There have also been four meetings of the contact group which was established at the London Conference of 29 March with a view to coordinating international efforts in support of Libya. The Contact Group met for the fourth time in Istanbul on 15 July 2011 under the co-chairmanship of the Republic of Turkey and the United Arab Emirates. Representatives from 32 countries and 7 international organizations, including the United Nations, European Union, NATO, the League of Arab States, the Organization of the Islamic Cooperation, the Gulf Cooperation Council and, as an invitee, the African Union “discussed recent developments and reviewed progress with a view to taking further steps in support of the quest of the Libyan people for a democratic and free Libya”. It is notable that the participants reaffirmed that “the Contact Group remains the appropriate platform for the international community to be a focal point of contact with the Libyan people, to coordinate international policy and to be a forum for discussion of humanitarian and post-conflict support”.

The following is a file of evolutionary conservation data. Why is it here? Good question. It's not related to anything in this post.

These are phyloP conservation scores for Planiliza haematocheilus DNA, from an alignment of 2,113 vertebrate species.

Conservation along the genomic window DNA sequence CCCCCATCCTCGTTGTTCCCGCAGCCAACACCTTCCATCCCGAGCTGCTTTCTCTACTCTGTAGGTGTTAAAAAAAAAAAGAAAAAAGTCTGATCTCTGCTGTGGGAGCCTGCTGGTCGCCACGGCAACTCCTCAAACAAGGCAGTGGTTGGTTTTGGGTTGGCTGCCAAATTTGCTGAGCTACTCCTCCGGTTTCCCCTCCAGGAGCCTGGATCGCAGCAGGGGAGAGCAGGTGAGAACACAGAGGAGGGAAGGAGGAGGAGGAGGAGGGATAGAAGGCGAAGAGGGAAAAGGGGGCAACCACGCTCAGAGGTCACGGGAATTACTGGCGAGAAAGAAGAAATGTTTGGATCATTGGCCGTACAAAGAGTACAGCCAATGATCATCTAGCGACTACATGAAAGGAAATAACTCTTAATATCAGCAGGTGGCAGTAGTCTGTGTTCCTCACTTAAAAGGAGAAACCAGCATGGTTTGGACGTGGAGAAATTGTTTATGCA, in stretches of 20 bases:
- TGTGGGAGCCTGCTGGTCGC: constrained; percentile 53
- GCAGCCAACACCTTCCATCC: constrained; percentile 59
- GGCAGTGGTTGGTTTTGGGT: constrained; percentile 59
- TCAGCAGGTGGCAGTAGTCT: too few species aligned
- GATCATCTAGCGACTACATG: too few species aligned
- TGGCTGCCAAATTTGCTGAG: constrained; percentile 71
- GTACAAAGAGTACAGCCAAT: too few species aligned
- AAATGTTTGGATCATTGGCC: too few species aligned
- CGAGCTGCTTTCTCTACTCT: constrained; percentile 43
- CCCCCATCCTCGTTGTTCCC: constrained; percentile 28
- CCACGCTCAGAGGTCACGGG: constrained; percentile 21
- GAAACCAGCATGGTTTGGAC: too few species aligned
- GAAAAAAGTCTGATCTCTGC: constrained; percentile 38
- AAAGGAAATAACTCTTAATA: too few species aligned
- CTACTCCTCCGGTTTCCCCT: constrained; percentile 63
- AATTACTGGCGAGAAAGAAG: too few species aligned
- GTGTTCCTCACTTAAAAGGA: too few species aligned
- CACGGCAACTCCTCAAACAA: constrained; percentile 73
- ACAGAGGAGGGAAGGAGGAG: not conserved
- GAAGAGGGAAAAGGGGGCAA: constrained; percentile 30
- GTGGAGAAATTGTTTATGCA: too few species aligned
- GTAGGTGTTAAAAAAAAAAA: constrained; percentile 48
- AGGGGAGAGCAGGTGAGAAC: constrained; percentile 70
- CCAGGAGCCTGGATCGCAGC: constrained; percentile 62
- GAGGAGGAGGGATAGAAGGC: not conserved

The lesson from the failures in Iraq and Afghanistan is surely that if outside powers try to dominate and control the post-conflict settlement, resentment will grow and things will go wrong. This does not of course mean that Libya is not facing real challenges and problems. The Transitional National Council will need international support, but the requests must come from Libyans through the United Nations and the US France and the UK must not believe that they can dominate the post-war settlement and seek to do so to gain economic advantage.